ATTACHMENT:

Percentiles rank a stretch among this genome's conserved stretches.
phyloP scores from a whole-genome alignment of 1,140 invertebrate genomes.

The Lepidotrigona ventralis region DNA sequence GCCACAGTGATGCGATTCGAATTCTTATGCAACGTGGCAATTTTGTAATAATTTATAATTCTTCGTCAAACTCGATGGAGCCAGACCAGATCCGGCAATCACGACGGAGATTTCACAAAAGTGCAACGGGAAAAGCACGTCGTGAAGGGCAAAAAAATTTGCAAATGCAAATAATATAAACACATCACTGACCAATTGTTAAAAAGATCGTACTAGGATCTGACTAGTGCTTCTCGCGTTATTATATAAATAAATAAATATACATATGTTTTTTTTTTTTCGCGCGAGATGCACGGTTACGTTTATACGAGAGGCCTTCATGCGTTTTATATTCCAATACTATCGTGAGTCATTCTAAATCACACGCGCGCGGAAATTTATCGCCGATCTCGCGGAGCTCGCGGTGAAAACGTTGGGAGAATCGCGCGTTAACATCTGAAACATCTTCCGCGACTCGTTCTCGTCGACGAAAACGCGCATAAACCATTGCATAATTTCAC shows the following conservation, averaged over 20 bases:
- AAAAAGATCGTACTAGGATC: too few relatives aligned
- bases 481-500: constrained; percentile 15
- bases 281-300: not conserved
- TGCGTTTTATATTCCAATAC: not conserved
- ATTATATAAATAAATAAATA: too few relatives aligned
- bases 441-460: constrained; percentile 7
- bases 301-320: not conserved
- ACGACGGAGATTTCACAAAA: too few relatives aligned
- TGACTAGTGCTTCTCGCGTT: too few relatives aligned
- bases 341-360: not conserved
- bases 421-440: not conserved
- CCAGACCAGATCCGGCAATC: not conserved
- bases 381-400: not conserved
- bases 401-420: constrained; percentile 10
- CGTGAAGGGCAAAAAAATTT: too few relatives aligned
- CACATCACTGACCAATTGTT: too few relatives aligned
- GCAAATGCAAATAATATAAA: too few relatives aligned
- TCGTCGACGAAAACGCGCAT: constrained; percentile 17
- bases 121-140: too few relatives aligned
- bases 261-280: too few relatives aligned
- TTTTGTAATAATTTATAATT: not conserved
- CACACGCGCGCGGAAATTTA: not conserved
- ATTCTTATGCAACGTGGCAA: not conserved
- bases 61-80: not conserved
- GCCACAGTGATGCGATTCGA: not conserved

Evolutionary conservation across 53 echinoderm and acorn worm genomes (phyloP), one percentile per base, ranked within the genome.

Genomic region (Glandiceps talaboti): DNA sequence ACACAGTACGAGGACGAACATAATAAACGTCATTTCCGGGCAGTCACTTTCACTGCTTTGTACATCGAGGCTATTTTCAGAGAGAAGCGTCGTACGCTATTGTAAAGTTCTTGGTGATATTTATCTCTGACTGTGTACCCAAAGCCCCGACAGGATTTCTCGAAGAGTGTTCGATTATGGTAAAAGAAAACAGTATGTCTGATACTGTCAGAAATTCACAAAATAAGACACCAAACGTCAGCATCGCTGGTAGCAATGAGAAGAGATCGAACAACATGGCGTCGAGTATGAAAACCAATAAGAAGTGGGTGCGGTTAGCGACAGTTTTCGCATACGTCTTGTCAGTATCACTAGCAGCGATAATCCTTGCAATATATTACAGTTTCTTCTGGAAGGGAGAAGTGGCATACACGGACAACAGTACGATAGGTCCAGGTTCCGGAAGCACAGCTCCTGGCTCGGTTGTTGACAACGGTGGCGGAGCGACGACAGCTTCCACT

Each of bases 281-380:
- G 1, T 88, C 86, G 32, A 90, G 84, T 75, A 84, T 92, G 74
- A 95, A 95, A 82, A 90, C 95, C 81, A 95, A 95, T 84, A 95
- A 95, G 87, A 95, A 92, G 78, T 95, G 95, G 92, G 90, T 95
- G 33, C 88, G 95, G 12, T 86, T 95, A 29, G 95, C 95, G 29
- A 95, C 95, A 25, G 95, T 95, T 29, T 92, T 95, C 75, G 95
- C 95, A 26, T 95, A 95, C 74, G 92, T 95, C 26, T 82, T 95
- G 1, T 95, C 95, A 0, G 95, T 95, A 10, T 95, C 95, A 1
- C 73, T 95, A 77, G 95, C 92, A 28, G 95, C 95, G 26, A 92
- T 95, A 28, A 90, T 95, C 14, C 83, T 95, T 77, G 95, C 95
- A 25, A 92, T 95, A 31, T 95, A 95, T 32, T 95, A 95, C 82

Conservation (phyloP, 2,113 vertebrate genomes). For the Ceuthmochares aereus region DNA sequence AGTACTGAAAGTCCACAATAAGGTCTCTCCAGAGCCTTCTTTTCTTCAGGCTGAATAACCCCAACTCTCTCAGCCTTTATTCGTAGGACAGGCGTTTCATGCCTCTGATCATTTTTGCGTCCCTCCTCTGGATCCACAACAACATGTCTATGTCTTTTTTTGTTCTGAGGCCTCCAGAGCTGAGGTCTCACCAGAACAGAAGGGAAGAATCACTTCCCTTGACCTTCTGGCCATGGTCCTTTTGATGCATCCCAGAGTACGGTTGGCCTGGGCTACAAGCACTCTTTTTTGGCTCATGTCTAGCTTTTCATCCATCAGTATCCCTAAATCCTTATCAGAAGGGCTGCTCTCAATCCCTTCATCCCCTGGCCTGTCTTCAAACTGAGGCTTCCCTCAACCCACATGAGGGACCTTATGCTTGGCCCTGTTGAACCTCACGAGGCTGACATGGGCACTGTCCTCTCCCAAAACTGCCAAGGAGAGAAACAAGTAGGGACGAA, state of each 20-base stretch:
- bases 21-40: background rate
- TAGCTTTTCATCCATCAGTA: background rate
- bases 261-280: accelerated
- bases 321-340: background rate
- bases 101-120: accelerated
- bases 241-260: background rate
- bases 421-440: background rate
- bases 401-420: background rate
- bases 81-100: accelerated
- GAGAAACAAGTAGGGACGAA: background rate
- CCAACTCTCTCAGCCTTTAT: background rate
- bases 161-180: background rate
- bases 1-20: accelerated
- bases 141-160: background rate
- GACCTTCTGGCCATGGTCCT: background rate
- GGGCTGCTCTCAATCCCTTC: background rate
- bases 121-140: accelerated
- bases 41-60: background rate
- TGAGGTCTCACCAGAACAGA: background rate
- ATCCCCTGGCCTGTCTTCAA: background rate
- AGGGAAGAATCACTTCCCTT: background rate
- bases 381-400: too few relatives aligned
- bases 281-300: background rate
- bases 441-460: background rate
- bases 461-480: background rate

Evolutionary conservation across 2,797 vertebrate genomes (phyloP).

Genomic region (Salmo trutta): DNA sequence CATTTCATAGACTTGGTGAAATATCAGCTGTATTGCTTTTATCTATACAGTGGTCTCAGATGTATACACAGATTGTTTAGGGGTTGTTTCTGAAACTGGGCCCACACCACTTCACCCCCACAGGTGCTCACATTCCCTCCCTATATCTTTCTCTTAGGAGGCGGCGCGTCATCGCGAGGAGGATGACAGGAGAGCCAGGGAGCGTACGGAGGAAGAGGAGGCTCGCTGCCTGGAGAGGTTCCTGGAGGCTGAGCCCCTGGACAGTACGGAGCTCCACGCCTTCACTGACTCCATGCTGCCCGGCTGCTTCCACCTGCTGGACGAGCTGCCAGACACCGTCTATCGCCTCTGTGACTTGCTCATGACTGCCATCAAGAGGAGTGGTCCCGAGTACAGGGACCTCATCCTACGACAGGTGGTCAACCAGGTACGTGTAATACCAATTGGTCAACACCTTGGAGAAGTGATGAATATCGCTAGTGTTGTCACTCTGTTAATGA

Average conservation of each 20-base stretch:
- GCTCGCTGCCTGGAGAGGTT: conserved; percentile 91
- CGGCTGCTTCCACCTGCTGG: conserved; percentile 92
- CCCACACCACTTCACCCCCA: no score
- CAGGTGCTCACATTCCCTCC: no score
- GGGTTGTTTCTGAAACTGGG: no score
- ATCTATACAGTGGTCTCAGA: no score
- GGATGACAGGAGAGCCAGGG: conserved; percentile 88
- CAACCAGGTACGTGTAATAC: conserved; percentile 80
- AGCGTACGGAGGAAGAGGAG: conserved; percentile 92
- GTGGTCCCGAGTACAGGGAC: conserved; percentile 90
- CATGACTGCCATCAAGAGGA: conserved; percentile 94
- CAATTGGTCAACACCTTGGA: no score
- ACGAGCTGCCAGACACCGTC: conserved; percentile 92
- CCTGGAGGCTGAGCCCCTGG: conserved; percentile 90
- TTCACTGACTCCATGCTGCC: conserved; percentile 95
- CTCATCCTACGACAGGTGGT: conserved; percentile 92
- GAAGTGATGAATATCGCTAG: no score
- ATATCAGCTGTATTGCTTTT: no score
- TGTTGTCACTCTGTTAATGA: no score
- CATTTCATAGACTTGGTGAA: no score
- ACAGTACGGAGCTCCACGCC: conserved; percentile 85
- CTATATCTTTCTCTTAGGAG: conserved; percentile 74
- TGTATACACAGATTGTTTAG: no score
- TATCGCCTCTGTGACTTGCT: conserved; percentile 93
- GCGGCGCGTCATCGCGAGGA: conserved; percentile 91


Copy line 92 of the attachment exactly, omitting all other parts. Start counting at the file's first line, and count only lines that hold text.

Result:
- CTATATCTTTCTCTTAGGAG: conserved; percentile 74